In today's COVID-19 Wrap, WA records its fourth day with no new locally acquired cases, State Disaster Council set to meet and the vaccine rollout on track for February.
Western Australia’s five-day lockdown is on track to be lifted at 6pm tomorrow after the state recorded no new locally acquired cases for the fourth consecutive day.
The news was revealed by federal Health Minister Greg Hunt during a press conference this morning, who confirmed that the only new community case nationally had been recorded in Victoria.
The state is now four days into a five-day lockdown of the Perth metropolitan, Peel and South West regions after a hotel security guard at the Four Points by Sheraton hotel in Perth's CBD contracted the highly contagious UK strain of the coronavirus from a returned overseas traveller.
The guard, a man in his 20s, is believed to have become contagious on January 25, after which he visited several locations across the Perth metropolitan area.
The news coincided with Prime Minister Scott Morrison's announcement that Australia had secured an additional 10 million doses of the Pfizer vaccine, with the rollout of the COVID vaccine on track to begin in a matter of weeks.
Mr Morrison said the additional vaccines would take the total number of doses secured to 150 million, with the rollout on track to begin in the last week of February.
The state government will convene a meeting of the State Disaster Council this evening to determine how the state should ease lockdown restrictions after the state recorded no new locally acquired cases for the fourth consecutive day.
More than 40,500 Western Australians have been tested for the virus since the lockdown began on Sunday, including the majority of the man’s 191 close contacts now in quarantine.
The man’s four closest contacts, including his roommates, have also returned their second negative test result today.
Mr McGowan said the news was a remarkable achievement, and testament to the work of all Western Australians, but urged the public to stay the course and not to get complacent.
The investigation into how the man could have contracted the virus is ongoing, with officials expected to provide a full report on the incident in the coming days.
The state did record two new overseas cases, both of whom are in hotel quarantine.
Opposition leader Zak Kirkup has demanded the state government reveal how it plans to ease the restrictions beyond tomorrow, saying the lack of clarity had caused chaos and confusion.
Mr Kirkup said the state’s sudden lockdown had had a significant impact on small businesses and the general public and demanded the state reveal its plan beyond the lockdown today.
“We are demanding that the state government reveal what the public can expect beyond tomorrow’s lockdown and that the state provide immediate support to small businesses affected by the lockdown to give them a degree of certainty,” he said.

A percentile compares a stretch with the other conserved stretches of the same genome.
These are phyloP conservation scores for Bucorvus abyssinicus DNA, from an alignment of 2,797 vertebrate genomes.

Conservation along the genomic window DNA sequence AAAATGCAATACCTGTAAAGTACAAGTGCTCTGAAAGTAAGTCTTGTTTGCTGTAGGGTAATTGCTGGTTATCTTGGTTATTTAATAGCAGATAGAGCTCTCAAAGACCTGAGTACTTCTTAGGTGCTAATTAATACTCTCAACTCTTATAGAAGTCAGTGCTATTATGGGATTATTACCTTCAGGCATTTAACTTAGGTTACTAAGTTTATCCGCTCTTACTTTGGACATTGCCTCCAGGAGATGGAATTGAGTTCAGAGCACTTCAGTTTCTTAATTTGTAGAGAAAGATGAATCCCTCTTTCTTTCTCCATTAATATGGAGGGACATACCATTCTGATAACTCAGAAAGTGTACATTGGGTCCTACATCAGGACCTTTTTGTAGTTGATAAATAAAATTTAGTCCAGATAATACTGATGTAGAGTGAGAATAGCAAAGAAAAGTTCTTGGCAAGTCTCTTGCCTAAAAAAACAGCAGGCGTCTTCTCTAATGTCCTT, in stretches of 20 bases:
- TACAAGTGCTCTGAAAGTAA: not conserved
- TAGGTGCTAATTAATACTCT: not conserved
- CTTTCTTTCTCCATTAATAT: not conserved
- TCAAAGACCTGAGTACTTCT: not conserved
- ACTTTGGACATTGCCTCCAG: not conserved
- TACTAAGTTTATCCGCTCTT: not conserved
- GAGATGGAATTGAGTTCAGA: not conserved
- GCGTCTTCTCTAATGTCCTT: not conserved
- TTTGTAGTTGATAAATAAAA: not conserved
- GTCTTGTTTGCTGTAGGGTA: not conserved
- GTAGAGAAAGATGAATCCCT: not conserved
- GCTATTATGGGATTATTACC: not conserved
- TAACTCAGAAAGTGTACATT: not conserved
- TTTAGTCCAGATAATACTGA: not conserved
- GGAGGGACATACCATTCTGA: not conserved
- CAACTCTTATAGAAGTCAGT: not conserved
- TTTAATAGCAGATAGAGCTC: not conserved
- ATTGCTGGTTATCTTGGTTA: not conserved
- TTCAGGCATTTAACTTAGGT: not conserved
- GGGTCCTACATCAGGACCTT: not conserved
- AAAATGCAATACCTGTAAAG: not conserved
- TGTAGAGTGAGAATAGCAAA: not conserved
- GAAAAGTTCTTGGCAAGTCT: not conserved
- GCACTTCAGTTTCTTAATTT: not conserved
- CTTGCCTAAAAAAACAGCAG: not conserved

“We know that small businesses are losing tens of thousands of dollars a day as a result of this lockdown and we’re demanding that the state government provide the sort of relief that has been provided in every other jurisdiction around the country.”
In the last 48 hours, the Liberal Party has made a suite of demands; including that the state government establish a 24-hour COVID testing clinic, supply adequate PPE to frontline workers, prevent frontline workers from having second jobs, and have them masked at all times.
Western Australia's five-day lockdown has won the endorsement of an academic whose modelling was instrumental to the state government’s much-lauded initial response to COVID-19.
George Milne, professor of engineering and computer sciences at the University of Western Australia, told Business News that it was the right move for WA to enter into the five-day lockdown to prevent the spread of the virus.
He compared the approach to that taken by Victoria, which opted to gradually apply social distancing measures in June before slipping into a three-month lockdown.
Victoria has since recorded more than 20,000 cases and 820 deaths, the highest of all states and territories in Australia.
Professor Milne, whose modelling of COVID-19’s spread has been used in WA, SA and Queensland’s response, argued rapidly implemented lockdowns were the best way to avoid excess mortalities and lengthy shutdown periods.
WA will soon be home to 10, solar-powered hand sanitiser dispensers as part of a $1.5 million deal with Henderson-based outfit Matrix Composites & Engineering.
Those hand sanitiser units, dubbed SOLSAN, will be installed by the end of the financial year with a six-month community consultation period to follow.
Each unit will be automatic and feature bulk storage capacity with the ability for 10,000 dispenses before requiring a refill.
Matrix chief executive Aaron Begley said he was delighted to provide a product he believes is the first of its type to be designed and manufactured in Australia.
“It provides us with a fantastic opportunity to support the wider community whilst unlocking a significant new market opportunity for the company,” he said.